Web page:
Born in Brand, near Bayreuth, Reger was taught music first at the hands of his father, a schoolteacher. As he progressed he was given instruction in composition, with an emphasis on counterpoint which Reger was to exploit for the rest of his life. Living in Bavaria was to give Reger another formative musical experience; attending performances of Die Meistersinger von Nürnberg and Parsifal at Bayreuth in 1888. Again, it was Wagner's polyphony which left the greatest impression. Around this time Reger was playing locally as a church organist, which led to his commencement of studies under Riemann, who gave him a thorough grounding in the music of Bach.
Impressed by Reger's Op. 1 Violin Sonata (1890), Riemann recommended him for a teaching post at the conservatory at Wiesbaden. While there he met Busoni and Richard Strauss, and began a renunciation of the prevailing programmatic musical style in favour of grand architecture. Military service between 1896 and 1897 started his slide into alcoholism and depression, but neither of these detracted from his enthusiasm for, or ability regarding, composition. In addition to organ music he wrote much for chamber ensembles, and a move to Munich in 1901 marked the start of a growth in reputation which allowed him to write increasingly for orchestra.
The following decade saw Reger rise to success, touring as far afield as St Petersburg (where he was seen by Prokofiev), but this exacted a heavy toll on both his performances and his general well-being. In 1907 he was appointed director of the University of Leipzig. There his orchestral technique was to reach its zenith with works such as his Hiller Variations (1907), which continued the grand Reger tradition of large-scale sets of variations, each ending with an almighty fugue. In 1911 he became conductor at the court at Saxe-Meiningen, where he was able to follow his belief that a conductor should not be so much a performer as a conduit for the composer's wishes. In this, he shared a certain amount of ground with his predecessor there, Strauss.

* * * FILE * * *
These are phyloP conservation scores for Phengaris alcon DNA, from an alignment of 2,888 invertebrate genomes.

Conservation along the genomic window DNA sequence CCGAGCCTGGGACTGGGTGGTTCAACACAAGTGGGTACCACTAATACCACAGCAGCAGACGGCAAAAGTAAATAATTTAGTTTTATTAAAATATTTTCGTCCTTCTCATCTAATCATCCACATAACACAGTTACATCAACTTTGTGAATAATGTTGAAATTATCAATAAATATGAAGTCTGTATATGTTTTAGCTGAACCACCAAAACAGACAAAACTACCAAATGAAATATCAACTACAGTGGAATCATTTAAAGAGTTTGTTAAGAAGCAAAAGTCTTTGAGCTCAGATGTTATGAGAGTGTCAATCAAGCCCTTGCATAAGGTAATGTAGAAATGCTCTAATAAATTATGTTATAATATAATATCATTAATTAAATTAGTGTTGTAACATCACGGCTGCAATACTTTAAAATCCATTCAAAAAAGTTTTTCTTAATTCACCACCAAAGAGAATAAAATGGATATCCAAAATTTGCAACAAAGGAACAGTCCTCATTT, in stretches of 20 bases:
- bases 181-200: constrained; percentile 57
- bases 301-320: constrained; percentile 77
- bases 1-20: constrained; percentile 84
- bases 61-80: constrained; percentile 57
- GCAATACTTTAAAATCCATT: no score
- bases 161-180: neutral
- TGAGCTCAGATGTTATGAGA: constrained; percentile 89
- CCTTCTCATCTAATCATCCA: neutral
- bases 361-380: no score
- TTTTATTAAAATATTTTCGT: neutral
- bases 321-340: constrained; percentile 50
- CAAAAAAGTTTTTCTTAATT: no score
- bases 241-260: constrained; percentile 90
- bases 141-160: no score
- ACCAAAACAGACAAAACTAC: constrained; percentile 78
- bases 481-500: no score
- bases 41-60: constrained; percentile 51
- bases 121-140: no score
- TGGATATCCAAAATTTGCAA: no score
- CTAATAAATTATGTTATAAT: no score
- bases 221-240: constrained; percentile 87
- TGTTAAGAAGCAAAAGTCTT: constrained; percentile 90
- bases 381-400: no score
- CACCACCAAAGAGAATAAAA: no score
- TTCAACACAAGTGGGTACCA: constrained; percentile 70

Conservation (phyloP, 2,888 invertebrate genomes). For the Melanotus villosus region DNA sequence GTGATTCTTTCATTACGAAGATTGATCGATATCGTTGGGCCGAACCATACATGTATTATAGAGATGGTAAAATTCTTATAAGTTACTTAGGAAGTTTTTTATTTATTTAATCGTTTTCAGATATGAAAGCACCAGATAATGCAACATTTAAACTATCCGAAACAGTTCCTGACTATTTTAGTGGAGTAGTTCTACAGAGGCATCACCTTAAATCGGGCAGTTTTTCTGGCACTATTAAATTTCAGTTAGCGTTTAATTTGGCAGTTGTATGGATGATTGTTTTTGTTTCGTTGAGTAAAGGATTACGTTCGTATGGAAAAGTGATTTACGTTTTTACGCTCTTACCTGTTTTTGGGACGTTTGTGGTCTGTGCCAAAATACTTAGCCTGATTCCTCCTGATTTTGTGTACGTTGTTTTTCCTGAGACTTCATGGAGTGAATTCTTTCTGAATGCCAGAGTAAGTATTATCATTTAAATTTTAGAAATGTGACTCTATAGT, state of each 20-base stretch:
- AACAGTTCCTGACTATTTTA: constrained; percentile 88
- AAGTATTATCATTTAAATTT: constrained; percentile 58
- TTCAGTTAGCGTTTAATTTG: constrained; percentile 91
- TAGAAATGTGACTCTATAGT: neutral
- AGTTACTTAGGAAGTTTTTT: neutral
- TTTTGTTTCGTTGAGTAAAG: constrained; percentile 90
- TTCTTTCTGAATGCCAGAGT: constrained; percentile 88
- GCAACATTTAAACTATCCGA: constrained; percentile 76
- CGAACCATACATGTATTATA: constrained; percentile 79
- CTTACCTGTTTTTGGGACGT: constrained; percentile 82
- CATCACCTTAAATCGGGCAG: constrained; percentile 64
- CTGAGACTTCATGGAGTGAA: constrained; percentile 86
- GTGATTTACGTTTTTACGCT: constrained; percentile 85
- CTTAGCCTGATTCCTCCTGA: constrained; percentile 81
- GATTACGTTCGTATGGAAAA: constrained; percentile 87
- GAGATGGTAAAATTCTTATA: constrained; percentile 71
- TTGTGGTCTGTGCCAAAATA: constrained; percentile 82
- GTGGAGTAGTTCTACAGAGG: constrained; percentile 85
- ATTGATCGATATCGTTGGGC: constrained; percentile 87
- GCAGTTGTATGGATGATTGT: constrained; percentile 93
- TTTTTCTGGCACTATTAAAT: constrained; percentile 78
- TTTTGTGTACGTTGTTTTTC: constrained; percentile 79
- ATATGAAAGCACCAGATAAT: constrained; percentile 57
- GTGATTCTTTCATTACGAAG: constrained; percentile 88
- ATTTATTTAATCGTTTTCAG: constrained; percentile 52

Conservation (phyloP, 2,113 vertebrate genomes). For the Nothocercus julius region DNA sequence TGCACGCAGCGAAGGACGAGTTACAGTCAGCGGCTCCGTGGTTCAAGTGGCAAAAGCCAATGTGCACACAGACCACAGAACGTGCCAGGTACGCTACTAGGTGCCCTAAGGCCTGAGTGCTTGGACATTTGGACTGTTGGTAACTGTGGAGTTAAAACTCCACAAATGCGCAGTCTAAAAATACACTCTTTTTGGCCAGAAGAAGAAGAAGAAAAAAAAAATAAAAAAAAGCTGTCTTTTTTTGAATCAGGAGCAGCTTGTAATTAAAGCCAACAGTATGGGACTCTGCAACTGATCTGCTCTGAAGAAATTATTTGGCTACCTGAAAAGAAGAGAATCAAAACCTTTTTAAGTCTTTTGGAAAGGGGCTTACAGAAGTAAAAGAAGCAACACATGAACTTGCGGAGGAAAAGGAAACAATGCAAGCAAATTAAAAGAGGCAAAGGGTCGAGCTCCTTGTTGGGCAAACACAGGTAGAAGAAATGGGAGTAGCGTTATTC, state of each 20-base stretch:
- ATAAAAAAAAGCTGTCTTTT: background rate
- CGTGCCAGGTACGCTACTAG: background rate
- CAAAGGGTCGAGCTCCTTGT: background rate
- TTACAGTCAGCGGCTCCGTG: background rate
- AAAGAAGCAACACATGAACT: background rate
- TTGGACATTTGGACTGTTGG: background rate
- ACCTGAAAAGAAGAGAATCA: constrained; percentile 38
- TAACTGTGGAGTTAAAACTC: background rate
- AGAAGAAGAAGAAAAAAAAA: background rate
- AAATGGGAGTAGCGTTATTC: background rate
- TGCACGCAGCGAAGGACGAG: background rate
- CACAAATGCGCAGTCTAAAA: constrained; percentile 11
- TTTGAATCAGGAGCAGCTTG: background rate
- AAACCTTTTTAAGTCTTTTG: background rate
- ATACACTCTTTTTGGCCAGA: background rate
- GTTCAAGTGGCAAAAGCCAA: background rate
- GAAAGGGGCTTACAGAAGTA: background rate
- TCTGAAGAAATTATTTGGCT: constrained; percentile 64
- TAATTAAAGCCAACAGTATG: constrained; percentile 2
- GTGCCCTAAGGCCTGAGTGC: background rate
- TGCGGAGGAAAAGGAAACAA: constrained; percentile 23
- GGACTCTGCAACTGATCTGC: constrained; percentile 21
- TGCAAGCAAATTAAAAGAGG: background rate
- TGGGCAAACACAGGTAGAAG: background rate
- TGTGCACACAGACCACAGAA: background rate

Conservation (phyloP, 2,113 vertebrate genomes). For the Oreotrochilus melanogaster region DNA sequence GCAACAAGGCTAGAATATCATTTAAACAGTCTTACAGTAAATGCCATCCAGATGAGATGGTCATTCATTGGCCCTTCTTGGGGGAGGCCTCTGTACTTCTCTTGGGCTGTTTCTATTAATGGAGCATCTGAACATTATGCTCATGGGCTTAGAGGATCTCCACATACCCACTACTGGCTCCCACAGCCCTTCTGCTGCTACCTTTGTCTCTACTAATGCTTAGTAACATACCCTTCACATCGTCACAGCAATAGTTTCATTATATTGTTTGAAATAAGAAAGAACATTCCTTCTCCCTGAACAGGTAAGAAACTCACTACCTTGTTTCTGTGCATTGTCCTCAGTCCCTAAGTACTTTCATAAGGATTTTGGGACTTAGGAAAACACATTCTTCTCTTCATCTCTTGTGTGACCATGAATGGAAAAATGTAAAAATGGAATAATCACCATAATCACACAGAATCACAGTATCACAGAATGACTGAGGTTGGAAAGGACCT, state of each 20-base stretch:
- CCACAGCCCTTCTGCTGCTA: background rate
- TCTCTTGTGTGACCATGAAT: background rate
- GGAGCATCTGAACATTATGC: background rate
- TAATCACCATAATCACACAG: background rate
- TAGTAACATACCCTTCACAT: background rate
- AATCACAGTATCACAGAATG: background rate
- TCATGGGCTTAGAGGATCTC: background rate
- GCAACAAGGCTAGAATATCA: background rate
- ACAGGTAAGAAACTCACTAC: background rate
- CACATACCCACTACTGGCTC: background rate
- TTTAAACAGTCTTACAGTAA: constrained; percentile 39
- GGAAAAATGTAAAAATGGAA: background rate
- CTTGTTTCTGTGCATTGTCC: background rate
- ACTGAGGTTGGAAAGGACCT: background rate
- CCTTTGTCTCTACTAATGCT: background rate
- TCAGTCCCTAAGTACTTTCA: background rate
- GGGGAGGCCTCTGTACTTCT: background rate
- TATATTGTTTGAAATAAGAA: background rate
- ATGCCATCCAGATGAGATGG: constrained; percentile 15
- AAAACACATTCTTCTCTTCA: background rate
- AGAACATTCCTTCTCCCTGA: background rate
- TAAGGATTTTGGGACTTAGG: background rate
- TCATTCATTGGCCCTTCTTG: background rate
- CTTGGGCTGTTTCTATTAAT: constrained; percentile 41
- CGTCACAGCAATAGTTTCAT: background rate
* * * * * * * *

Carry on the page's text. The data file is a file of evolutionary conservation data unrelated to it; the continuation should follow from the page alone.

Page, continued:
Reger's workload, not lessened by his prolific composition, led to a deterioration in his health, and in 1915 he retired to Jena to compose and to tour insofar as was necessary to support his family. His late works, such as the Requiem of the same year, mark a move away from polyphony, probably in response to his critics. He died of a heart attack in Leipzig, returning home after touring.Show more